With the idea of providence, Aquinas is telling us that God not
only thinks us into existence, but thinks us into existence in
a particular way and for a particular purpose. He does this by
taking the idea of the goodness of actualization and applying
it not only to people, but to the universe as a whole.
Through the practice of science, we have discovered that in our
universe, in space and over huge periods of time, blobs of matter
have resolved themselves into stars and planets and such, and
on some of these planets (or on at least one), some of these blobs
of matter have turned into lifeforms. These lifeforms have taken
on stable and identifiable characteristics (e.g., genus, species)
and have gradually evolved in distinct ways, with increasing complexity
and order generating increasing consciousness. Now that's a pattern.
And a key attribute of this pattern is of course the fact that
it is increasing: the physical universe is driving itself towards
greater complexity and greater consciousness. Whatever creates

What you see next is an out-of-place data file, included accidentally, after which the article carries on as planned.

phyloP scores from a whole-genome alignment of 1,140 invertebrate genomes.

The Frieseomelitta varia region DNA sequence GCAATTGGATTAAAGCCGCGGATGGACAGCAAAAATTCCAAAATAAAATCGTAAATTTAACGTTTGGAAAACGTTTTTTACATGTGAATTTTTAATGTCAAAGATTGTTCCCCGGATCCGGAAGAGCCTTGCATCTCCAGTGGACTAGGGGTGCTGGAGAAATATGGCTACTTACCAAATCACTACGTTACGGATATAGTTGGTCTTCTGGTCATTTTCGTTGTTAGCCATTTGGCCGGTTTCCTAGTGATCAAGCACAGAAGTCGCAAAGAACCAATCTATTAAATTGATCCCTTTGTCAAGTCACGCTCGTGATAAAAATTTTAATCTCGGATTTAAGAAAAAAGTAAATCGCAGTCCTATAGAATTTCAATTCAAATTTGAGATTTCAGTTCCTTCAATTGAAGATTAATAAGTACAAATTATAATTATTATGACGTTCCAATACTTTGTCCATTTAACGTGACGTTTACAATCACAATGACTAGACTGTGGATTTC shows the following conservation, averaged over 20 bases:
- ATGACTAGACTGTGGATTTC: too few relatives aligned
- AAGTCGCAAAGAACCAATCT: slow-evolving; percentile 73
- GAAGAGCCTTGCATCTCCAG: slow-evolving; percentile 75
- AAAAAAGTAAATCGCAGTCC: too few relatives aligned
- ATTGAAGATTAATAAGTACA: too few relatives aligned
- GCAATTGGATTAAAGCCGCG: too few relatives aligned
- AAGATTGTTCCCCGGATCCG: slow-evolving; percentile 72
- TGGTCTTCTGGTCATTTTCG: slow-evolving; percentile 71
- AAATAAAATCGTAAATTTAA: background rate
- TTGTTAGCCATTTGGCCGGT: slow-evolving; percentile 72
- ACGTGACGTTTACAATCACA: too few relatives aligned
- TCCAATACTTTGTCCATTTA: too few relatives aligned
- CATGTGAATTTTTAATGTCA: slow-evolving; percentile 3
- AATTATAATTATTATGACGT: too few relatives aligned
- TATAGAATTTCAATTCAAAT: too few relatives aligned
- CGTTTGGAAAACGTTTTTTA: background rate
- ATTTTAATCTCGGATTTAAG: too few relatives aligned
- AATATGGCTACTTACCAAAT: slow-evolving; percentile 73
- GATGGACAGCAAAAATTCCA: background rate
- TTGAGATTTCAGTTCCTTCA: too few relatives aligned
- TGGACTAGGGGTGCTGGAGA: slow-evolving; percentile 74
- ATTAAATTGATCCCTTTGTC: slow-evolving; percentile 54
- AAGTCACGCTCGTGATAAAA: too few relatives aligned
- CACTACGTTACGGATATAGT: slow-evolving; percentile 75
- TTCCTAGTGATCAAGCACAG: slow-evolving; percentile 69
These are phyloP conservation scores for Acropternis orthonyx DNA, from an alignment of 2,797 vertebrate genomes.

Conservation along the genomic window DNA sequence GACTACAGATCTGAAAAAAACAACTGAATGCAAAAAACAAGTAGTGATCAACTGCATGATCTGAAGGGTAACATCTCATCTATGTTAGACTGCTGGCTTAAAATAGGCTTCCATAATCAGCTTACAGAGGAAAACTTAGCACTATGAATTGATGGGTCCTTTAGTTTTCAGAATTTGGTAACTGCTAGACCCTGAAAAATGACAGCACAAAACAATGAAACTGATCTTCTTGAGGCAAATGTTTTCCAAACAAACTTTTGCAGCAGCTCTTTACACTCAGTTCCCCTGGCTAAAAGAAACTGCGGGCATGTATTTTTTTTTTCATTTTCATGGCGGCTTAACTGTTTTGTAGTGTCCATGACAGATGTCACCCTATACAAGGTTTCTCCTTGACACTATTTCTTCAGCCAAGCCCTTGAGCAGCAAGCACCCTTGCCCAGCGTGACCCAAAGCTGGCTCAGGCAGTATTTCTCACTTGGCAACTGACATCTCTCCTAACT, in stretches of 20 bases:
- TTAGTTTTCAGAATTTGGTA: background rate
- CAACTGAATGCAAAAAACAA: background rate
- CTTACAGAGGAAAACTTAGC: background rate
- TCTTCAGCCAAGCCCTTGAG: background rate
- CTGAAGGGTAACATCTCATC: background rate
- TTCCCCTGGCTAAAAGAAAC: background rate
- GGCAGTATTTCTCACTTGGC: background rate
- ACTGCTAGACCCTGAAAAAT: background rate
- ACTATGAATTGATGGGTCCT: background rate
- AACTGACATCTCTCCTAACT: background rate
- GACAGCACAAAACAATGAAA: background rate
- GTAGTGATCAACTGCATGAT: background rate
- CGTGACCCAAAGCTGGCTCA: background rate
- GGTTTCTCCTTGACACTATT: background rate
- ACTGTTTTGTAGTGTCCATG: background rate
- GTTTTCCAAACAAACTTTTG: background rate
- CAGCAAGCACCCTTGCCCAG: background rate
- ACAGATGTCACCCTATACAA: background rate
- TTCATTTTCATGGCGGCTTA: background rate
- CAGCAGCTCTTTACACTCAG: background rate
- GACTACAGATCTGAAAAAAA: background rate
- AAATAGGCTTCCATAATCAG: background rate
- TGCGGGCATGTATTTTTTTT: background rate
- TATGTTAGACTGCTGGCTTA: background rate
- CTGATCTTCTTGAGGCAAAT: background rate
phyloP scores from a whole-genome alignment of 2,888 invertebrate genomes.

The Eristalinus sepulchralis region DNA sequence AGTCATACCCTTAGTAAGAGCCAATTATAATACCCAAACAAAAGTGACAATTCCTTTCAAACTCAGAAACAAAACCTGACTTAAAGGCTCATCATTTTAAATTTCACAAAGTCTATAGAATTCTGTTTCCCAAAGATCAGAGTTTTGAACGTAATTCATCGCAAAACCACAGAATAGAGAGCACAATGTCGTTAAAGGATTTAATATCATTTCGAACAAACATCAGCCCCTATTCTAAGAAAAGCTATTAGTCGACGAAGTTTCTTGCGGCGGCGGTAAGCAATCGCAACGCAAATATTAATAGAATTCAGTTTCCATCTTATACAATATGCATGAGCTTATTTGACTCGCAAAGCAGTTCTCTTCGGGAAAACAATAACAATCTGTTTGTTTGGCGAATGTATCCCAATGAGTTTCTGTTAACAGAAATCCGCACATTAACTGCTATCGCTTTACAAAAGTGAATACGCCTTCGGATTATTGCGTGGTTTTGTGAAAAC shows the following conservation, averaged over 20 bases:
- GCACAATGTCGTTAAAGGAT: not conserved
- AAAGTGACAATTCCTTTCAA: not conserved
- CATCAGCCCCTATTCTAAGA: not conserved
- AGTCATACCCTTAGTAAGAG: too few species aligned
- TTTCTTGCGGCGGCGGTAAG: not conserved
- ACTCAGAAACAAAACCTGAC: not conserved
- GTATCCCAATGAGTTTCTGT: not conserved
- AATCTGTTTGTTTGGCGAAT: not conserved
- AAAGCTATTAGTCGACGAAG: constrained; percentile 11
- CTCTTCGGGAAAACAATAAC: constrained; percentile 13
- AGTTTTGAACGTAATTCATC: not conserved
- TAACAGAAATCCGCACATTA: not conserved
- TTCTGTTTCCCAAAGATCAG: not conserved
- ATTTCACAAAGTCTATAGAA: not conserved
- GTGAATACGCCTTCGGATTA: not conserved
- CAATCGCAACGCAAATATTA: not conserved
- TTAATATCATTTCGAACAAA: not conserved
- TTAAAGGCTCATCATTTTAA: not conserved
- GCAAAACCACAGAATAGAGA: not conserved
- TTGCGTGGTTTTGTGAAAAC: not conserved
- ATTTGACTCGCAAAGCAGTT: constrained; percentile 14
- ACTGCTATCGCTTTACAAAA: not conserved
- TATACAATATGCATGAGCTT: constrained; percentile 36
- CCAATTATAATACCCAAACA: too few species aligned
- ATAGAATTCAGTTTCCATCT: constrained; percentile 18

and sustains and evolves things in being does it in a precise
way (through ordered complexity) and in a precise direction (towards
consciousness). So if you imagine stepping back and looking at
this whole process of increasing complexity and consciousness
going on in space-time, you can get an inkling not only of what
Aquinas thinks God is like (as the mysterious source of it all)
but of where we are going. We are the vanguard (at least in our
neck of the universe) of the universe's drive to complexity and
consciousness, and Aquinas thinks that where we are aimed has
everything to do with that characteristic of God that Christians
call the Trinity.
"He creates every goodness in things, as we have already
shown. It is not only in the substance of created things that
goodness lies, but also in their being ordained to an end ...
. This good order existing in created things is itself part of
God's creation. Since he is the cause of things through his mind
... the divine mind must preconceive the whole pattern of things
moving to their end. This exemplar of things ordained to their
purpose is exactly what Providence is."